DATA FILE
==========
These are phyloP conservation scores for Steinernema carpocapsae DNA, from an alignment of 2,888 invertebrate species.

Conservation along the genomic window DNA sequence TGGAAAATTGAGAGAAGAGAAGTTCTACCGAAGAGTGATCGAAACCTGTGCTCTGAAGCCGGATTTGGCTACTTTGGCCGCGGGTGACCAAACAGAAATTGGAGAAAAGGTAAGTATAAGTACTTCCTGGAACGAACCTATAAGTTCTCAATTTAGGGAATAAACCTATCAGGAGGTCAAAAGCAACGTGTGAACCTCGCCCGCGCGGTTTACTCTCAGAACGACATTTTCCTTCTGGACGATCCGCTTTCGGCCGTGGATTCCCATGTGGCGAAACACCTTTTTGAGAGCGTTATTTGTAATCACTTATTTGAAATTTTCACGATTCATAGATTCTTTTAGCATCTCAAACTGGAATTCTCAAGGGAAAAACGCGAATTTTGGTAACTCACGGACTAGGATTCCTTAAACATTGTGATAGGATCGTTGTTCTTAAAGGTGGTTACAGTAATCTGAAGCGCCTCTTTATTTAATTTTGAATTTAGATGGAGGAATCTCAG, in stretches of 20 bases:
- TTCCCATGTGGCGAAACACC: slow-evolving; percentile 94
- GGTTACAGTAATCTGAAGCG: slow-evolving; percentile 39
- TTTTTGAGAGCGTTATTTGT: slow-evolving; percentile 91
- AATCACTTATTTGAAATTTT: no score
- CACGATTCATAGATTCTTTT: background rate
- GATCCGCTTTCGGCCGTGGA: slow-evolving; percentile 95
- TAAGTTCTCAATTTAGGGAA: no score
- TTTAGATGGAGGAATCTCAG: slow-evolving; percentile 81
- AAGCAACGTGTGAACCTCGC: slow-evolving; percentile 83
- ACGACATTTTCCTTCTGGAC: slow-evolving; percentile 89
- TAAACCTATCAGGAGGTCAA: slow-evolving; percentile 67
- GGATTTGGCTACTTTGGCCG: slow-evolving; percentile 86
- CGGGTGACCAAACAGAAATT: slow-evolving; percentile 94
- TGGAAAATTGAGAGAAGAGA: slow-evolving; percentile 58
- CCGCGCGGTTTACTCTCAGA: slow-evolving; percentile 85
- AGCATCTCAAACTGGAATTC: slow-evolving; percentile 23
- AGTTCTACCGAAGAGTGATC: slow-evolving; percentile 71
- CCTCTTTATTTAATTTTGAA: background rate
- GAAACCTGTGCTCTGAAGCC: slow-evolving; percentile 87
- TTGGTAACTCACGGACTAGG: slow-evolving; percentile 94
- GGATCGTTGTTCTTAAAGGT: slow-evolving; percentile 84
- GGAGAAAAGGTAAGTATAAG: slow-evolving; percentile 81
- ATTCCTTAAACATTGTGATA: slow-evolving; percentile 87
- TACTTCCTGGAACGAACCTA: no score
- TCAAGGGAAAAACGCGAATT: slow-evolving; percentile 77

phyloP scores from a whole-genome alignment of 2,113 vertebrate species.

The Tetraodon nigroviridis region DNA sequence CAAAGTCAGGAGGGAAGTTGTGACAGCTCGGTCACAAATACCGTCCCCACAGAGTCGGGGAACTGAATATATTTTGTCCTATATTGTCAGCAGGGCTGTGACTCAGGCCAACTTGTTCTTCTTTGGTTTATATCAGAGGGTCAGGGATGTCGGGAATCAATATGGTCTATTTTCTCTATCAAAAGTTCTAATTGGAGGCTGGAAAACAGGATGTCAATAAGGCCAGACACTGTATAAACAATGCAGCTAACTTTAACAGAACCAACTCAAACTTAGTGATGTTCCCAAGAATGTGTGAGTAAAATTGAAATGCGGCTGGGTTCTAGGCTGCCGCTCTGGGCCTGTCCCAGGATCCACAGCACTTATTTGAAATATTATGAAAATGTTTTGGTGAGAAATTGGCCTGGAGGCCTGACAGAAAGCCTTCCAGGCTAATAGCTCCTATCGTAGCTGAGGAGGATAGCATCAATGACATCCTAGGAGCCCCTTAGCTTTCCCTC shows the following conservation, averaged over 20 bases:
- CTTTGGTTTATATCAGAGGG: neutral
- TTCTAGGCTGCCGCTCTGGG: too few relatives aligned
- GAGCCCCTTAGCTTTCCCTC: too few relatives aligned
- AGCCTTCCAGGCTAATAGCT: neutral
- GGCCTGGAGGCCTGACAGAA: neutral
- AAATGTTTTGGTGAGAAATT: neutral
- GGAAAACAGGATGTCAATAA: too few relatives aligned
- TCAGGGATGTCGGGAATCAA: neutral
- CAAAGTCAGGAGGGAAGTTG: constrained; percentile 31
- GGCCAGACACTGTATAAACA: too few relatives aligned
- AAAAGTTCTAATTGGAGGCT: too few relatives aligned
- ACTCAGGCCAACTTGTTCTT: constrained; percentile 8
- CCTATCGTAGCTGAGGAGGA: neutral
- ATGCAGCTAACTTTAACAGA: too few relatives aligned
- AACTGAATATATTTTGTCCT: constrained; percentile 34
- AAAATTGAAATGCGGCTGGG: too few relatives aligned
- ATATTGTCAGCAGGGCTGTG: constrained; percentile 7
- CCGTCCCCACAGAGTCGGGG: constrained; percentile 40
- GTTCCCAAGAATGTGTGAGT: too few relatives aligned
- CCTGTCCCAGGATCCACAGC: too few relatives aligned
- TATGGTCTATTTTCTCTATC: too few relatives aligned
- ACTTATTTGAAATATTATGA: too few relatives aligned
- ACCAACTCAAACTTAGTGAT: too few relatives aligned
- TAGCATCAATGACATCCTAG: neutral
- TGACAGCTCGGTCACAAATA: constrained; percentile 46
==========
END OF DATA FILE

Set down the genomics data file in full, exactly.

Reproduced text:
These are phyloP conservation scores for Steinernema carpocapsae DNA, from an alignment of 2,888 invertebrate species.

Conservation along the genomic window DNA sequence TGGAAAATTGAGAGAAGAGAAGTTCTACCGAAGAGTGATCGAAACCTGTGCTCTGAAGCCGGATTTGGCTACTTTGGCCGCGGGTGACCAAACAGAAATTGGAGAAAAGGTAAGTATAAGTACTTCCTGGAACGAACCTATAAGTTCTCAATTTAGGGAATAAACCTATCAGGAGGTCAAAAGCAACGTGTGAACCTCGCCCGCGCGGTTTACTCTCAGAACGACATTTTCCTTCTGGACGATCCGCTTTCGGCCGTGGATTCCCATGTGGCGAAACACCTTTTTGAGAGCGTTATTTGTAATCACTTATTTGAAATTTTCACGATTCATAGATTCTTTTAGCATCTCAAACTGGAATTCTCAAGGGAAAAACGCGAATTTTGGTAACTCACGGACTAGGATTCCTTAAACATTGTGATAGGATCGTTGTTCTTAAAGGTGGTTACAGTAATCTGAAGCGCCTCTTTATTTAATTTTGAATTTAGATGGAGGAATCTCAG, in stretches of 20 bases:
- TTCCCATGTGGCGAAACACC: slow-evolving; percentile 94
- GGTTACAGTAATCTGAAGCG: slow-evolving; percentile 39
- TTTTTGAGAGCGTTATTTGT: slow-evolving; percentile 91
- AATCACTTATTTGAAATTTT: no score
- CACGATTCATAGATTCTTTT: background rate
- GATCCGCTTTCGGCCGTGGA: slow-evolving; percentile 95
- TAAGTTCTCAATTTAGGGAA: no score
- TTTAGATGGAGGAATCTCAG: slow-evolving; percentile 81
- AAGCAACGTGTGAACCTCGC: slow-evolving; percentile 83
- ACGACATTTTCCTTCTGGAC: slow-evolving; percentile 89
- TAAACCTATCAGGAGGTCAA: slow-evolving; percentile 67
- GGATTTGGCTACTTTGGCCG: slow-evolving; percentile 86
- CGGGTGACCAAACAGAAATT: slow-evolving; percentile 94
- TGGAAAATTGAGAGAAGAGA: slow-evolving; percentile 58
- CCGCGCGGTTTACTCTCAGA: slow-evolving; percentile 85
- AGCATCTCAAACTGGAATTC: slow-evolving; percentile 23
- AGTTCTACCGAAGAGTGATC: slow-evolving; percentile 71
- CCTCTTTATTTAATTTTGAA: background rate
- GAAACCTGTGCTCTGAAGCC: slow-evolving; percentile 87
- TTGGTAACTCACGGACTAGG: slow-evolving; percentile 94
- GGATCGTTGTTCTTAAAGGT: slow-evolving; percentile 84
- GGAGAAAAGGTAAGTATAAG: slow-evolving; percentile 81
- ATTCCTTAAACATTGTGATA: slow-evolving; percentile 87
- TACTTCCTGGAACGAACCTA: no score
- TCAAGGGAAAAACGCGAATT: slow-evolving; percentile 77

phyloP scores from a whole-genome alignment of 2,113 vertebrate species.

The Tetraodon nigroviridis region DNA sequence CAAAGTCAGGAGGGAAGTTGTGACAGCTCGGTCACAAATACCGTCCCCACAGAGTCGGGGAACTGAATATATTTTGTCCTATATTGTCAGCAGGGCTGTGACTCAGGCCAACTTGTTCTTCTTTGGTTTATATCAGAGGGTCAGGGATGTCGGGAATCAATATGGTCTATTTTCTCTATCAAAAGTTCTAATTGGAGGCTGGAAAACAGGATGTCAATAAGGCCAGACACTGTATAAACAATGCAGCTAACTTTAACAGAACCAACTCAAACTTAGTGATGTTCCCAAGAATGTGTGAGTAAAATTGAAATGCGGCTGGGTTCTAGGCTGCCGCTCTGGGCCTGTCCCAGGATCCACAGCACTTATTTGAAATATTATGAAAATGTTTTGGTGAGAAATTGGCCTGGAGGCCTGACAGAAAGCCTTCCAGGCTAATAGCTCCTATCGTAGCTGAGGAGGATAGCATCAATGACATCCTAGGAGCCCCTTAGCTTTCCCTC shows the following conservation, averaged over 20 bases:
- CTTTGGTTTATATCAGAGGG: neutral
- TTCTAGGCTGCCGCTCTGGG: too few relatives aligned
- GAGCCCCTTAGCTTTCCCTC: too few relatives aligned
- AGCCTTCCAGGCTAATAGCT: neutral
- GGCCTGGAGGCCTGACAGAA: neutral
- AAATGTTTTGGTGAGAAATT: neutral
- GGAAAACAGGATGTCAATAA: too few relatives aligned
- TCAGGGATGTCGGGAATCAA: neutral
- CAAAGTCAGGAGGGAAGTTG: constrained; percentile 31
- GGCCAGACACTGTATAAACA: too few relatives aligned
- AAAAGTTCTAATTGGAGGCT: too few relatives aligned
- ACTCAGGCCAACTTGTTCTT: constrained; percentile 8
- CCTATCGTAGCTGAGGAGGA: neutral
- ATGCAGCTAACTTTAACAGA: too few relatives aligned
- AACTGAATATATTTTGTCCT: constrained; percentile 34
- AAAATTGAAATGCGGCTGGG: too few relatives aligned
- ATATTGTCAGCAGGGCTGTG: constrained; percentile 7
- CCGTCCCCACAGAGTCGGGG: constrained; percentile 40
- GTTCCCAAGAATGTGTGAGT: too few relatives aligned
- CCTGTCCCAGGATCCACAGC: too few relatives aligned
- TATGGTCTATTTTCTCTATC: too few relatives aligned
- ACTTATTTGAAATATTATGA: too few relatives aligned
- ACCAACTCAAACTTAGTGAT: too few relatives aligned
- TAGCATCAATGACATCCTAG: neutral
- TGACAGCTCGGTCACAAATA: constrained; percentile 46